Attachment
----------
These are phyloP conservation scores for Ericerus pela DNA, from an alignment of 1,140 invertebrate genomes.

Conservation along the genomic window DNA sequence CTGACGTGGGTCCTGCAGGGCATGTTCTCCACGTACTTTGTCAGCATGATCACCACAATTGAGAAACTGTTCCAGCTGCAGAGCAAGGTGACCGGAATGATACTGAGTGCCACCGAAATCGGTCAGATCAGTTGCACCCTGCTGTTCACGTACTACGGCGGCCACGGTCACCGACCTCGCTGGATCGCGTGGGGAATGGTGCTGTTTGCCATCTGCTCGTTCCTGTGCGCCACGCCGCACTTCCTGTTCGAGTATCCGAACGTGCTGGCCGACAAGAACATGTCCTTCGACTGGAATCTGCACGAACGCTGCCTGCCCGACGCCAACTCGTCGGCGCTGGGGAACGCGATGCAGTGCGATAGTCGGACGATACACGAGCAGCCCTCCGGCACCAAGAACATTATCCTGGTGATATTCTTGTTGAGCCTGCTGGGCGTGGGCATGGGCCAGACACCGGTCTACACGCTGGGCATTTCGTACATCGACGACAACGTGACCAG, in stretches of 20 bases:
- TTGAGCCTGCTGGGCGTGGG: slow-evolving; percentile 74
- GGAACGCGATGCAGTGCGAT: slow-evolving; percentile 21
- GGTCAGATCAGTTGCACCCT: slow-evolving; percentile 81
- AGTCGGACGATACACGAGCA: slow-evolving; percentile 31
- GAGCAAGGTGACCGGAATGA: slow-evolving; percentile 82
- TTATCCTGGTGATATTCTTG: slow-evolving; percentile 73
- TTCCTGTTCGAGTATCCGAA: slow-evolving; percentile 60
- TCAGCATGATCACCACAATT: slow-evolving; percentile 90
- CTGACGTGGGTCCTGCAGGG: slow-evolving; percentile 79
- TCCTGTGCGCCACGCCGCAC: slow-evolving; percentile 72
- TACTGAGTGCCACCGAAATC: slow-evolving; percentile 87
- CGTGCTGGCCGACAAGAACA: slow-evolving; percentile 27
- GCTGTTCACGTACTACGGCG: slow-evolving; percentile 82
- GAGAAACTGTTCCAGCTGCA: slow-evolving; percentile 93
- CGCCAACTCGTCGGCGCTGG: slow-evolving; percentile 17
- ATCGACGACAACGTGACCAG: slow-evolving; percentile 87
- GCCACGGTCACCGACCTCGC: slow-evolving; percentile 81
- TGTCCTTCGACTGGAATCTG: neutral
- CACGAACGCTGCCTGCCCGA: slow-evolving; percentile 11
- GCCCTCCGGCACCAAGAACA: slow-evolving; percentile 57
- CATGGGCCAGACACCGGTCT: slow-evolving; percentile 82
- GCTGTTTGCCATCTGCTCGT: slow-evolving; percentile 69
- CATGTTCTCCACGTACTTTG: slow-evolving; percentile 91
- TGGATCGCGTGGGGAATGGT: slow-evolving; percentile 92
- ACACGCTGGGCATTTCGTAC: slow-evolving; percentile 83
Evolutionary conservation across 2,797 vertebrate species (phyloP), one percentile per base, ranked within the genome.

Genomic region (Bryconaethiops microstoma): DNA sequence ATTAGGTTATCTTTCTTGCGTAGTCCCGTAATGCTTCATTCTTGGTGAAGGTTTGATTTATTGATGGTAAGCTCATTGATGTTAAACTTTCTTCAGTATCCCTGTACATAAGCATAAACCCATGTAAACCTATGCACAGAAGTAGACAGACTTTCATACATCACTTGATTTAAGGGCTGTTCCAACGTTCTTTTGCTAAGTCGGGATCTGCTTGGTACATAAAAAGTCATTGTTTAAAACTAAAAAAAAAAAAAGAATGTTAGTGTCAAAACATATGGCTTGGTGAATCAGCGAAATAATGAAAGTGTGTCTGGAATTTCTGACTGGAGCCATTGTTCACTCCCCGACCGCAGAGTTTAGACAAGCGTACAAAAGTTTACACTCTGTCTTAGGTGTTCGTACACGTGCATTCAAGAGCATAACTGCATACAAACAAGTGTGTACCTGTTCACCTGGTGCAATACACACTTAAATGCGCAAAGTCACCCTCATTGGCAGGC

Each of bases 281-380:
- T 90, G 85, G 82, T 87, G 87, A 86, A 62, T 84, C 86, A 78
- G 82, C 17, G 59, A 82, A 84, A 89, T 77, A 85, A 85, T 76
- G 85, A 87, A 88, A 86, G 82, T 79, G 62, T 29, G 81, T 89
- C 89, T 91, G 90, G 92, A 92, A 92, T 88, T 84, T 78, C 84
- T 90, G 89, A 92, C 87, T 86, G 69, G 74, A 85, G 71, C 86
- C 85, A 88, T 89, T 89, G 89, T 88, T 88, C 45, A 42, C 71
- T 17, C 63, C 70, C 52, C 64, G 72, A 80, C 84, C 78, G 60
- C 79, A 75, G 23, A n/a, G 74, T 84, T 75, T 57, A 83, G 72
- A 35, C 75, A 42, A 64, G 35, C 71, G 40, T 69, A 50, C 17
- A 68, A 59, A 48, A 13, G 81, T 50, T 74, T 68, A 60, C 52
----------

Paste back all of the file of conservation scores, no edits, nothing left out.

These are phyloP conservation scores for Ericerus pela DNA, from an alignment of 1,140 invertebrate genomes.

Conservation along the genomic window DNA sequence CTGACGTGGGTCCTGCAGGGCATGTTCTCCACGTACTTTGTCAGCATGATCACCACAATTGAGAAACTGTTCCAGCTGCAGAGCAAGGTGACCGGAATGATACTGAGTGCCACCGAAATCGGTCAGATCAGTTGCACCCTGCTGTTCACGTACTACGGCGGCCACGGTCACCGACCTCGCTGGATCGCGTGGGGAATGGTGCTGTTTGCCATCTGCTCGTTCCTGTGCGCCACGCCGCACTTCCTGTTCGAGTATCCGAACGTGCTGGCCGACAAGAACATGTCCTTCGACTGGAATCTGCACGAACGCTGCCTGCCCGACGCCAACTCGTCGGCGCTGGGGAACGCGATGCAGTGCGATAGTCGGACGATACACGAGCAGCCCTCCGGCACCAAGAACATTATCCTGGTGATATTCTTGTTGAGCCTGCTGGGCGTGGGCATGGGCCAGACACCGGTCTACACGCTGGGCATTTCGTACATCGACGACAACGTGACCAG, in stretches of 20 bases:
- TTGAGCCTGCTGGGCGTGGG: slow-evolving; percentile 74
- GGAACGCGATGCAGTGCGAT: slow-evolving; percentile 21
- GGTCAGATCAGTTGCACCCT: slow-evolving; percentile 81
- AGTCGGACGATACACGAGCA: slow-evolving; percentile 31
- GAGCAAGGTGACCGGAATGA: slow-evolving; percentile 82
- TTATCCTGGTGATATTCTTG: slow-evolving; percentile 73
- TTCCTGTTCGAGTATCCGAA: slow-evolving; percentile 60
- TCAGCATGATCACCACAATT: slow-evolving; percentile 90
- CTGACGTGGGTCCTGCAGGG: slow-evolving; percentile 79
- TCCTGTGCGCCACGCCGCAC: slow-evolving; percentile 72
- TACTGAGTGCCACCGAAATC: slow-evolving; percentile 87
- CGTGCTGGCCGACAAGAACA: slow-evolving; percentile 27
- GCTGTTCACGTACTACGGCG: slow-evolving; percentile 82
- GAGAAACTGTTCCAGCTGCA: slow-evolving; percentile 93
- CGCCAACTCGTCGGCGCTGG: slow-evolving; percentile 17
- ATCGACGACAACGTGACCAG: slow-evolving; percentile 87
- GCCACGGTCACCGACCTCGC: slow-evolving; percentile 81
- TGTCCTTCGACTGGAATCTG: neutral
- CACGAACGCTGCCTGCCCGA: slow-evolving; percentile 11
- GCCCTCCGGCACCAAGAACA: slow-evolving; percentile 57
- CATGGGCCAGACACCGGTCT: slow-evolving; percentile 82
- GCTGTTTGCCATCTGCTCGT: slow-evolving; percentile 69
- CATGTTCTCCACGTACTTTG: slow-evolving; percentile 91
- TGGATCGCGTGGGGAATGGT: slow-evolving; percentile 92
- ACACGCTGGGCATTTCGTAC: slow-evolving; percentile 83
Evolutionary conservation across 2,797 vertebrate species (phyloP), one percentile per base, ranked within the genome.

Genomic region (Bryconaethiops microstoma): DNA sequence ATTAGGTTATCTTTCTTGCGTAGTCCCGTAATGCTTCATTCTTGGTGAAGGTTTGATTTATTGATGGTAAGCTCATTGATGTTAAACTTTCTTCAGTATCCCTGTACATAAGCATAAACCCATGTAAACCTATGCACAGAAGTAGACAGACTTTCATACATCACTTGATTTAAGGGCTGTTCCAACGTTCTTTTGCTAAGTCGGGATCTGCTTGGTACATAAAAAGTCATTGTTTAAAACTAAAAAAAAAAAAAGAATGTTAGTGTCAAAACATATGGCTTGGTGAATCAGCGAAATAATGAAAGTGTGTCTGGAATTTCTGACTGGAGCCATTGTTCACTCCCCGACCGCAGAGTTTAGACAAGCGTACAAAAGTTTACACTCTGTCTTAGGTGTTCGTACACGTGCATTCAAGAGCATAACTGCATACAAACAAGTGTGTACCTGTTCACCTGGTGCAATACACACTTAAATGCGCAAAGTCACCCTCATTGGCAGGC

Each of bases 281-380:
- T 90, G 85, G 82, T 87, G 87, A 86, A 62, T 84, C 86, A 78
- G 82, C 17, G 59, A 82, A 84, A 89, T 77, A 85, A 85, T 76
- G 85, A 87, A 88, A 86, G 82, T 79, G 62, T 29, G 81, T 89
- C 89, T 91, G 90, G 92, A 92, A 92, T 88, T 84, T 78, C 84
- T 90, G 89, A 92, C 87, T 86, G 69, G 74, A 85, G 71, C 86
- C 85, A 88, T 89, T 89, G 89, T 88, T 88, C 45, A 42, C 71
- T 17, C 63, C 70, C 52, C 64, G 72, A 80, C 84, C 78, G 60
- C 79, A 75, G 23, A n/a, G 74, T 84, T 75, T 57, A 83, G 72
- A 35, C 75, A 42, A 64, G 35, C 71, G 40, T 69, A 50, C 17
- A 68, A 59, A 48, A 13, G 81, T 50, T 74, T 68, A 60, C 52